This dense 11-disc retrospective of Pauline Oliveros' early and unreleased electronic work includes her very first piece made for tape in 1961. Organized chronologically, this set not only documents Pauline's earliest electronic music but it also functions as an early history of electronic music itself. Follow as she participates in the establishment of the legendary San Francisco Tape Music Center and then moves to University Of Toronto Electronic Music Studio, Mills Tape Music Center and University of California San Diego Electronic Music Center. This tenth anniversary edition is packaged in a clamshell-style box containing all the tracks from the 2012 edition spread out over 11 CDs each housed in single pocket sleeves. A 36-page booklet includes extensive liner notes and essays from Pauline Oliveros, Alex Chechile, Ramon Sender, David Bernstein, Corey Arcangel.
Pauline Oliveros was a composer, performer, humanitarian and an important pioneer in American music. Acclaimed internationally, she forged new ground for herself and others. Through improvisation, electronic music, sonic philosophy, teaching and meditation she created a body of work with such breadth of vision that it profoundly affects those who experience it and eludes many who try to write about it. Pauline Oliveros built a loyal following through her concerts, recordings, publications and musical compositions written for soloists and ensembles in music, dance, theater and inter-arts companies. She provided leadership within the music community from her early years as the first Director of the Center for Contemporary Music (formerly the Tape Music Center at Mills), director of the Center for Music Experiment during her 14-year tenure as professor of music at the University of California at San Diego to acting in an advisory capacity for organizations such as The National Endowment for the Arts, The New York State Council for the Arts, and many private foundations. She served as Distinguished Research Professor of Music at Rensselaer Polytechnic Institute and Darius Milhaud Composer in Residence at Mills College. Oliveros was vocal about representing the needs of individual artists, about the need for diversity and experimentation in the arts, and promoting cooperation and good will among people. She was honored with awards, grants and concerts internationally. Whether performing at the John F. Kennedy Center in Washington D.C., in an underground cavern, or in the studios of West German Radio, Oliveros' commitment to interaction with the moment went unchanged. Oliveros passed away peacefully on November 24, 2016 but her sonic legacy and philosophy continues to grow and inspire.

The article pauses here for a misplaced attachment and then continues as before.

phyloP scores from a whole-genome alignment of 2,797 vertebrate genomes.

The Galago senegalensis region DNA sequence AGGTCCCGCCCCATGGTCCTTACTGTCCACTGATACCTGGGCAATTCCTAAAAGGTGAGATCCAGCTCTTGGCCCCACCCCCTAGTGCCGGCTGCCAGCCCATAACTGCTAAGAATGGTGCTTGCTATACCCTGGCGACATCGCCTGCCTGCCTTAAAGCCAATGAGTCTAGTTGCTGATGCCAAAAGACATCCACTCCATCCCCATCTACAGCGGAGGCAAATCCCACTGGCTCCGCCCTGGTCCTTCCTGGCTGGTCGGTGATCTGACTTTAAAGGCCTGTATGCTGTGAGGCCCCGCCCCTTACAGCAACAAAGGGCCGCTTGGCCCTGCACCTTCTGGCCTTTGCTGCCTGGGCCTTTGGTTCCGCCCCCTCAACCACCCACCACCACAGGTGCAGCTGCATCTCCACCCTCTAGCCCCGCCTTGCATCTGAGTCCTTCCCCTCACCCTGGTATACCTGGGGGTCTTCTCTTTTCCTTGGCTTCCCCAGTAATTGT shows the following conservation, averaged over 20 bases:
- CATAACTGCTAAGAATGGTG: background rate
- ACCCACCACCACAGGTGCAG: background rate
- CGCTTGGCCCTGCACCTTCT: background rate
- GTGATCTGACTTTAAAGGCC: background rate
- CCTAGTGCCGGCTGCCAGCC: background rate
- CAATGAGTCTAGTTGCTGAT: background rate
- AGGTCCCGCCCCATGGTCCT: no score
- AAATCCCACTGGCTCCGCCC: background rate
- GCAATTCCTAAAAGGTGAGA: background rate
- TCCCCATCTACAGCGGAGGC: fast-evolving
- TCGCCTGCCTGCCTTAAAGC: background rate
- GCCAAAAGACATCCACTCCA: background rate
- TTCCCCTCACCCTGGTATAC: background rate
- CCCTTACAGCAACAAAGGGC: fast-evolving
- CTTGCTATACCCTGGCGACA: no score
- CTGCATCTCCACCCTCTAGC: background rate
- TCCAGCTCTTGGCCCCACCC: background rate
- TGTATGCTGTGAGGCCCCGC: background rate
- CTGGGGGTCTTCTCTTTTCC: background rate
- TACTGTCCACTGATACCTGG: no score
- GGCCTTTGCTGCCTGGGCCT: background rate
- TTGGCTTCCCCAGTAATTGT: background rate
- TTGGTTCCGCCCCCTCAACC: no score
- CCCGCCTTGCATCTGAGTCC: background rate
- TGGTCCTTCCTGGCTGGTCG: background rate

"On some level, music, sound consciousness and religion are all one, and she would seem to be very close to that level." --John Rockwell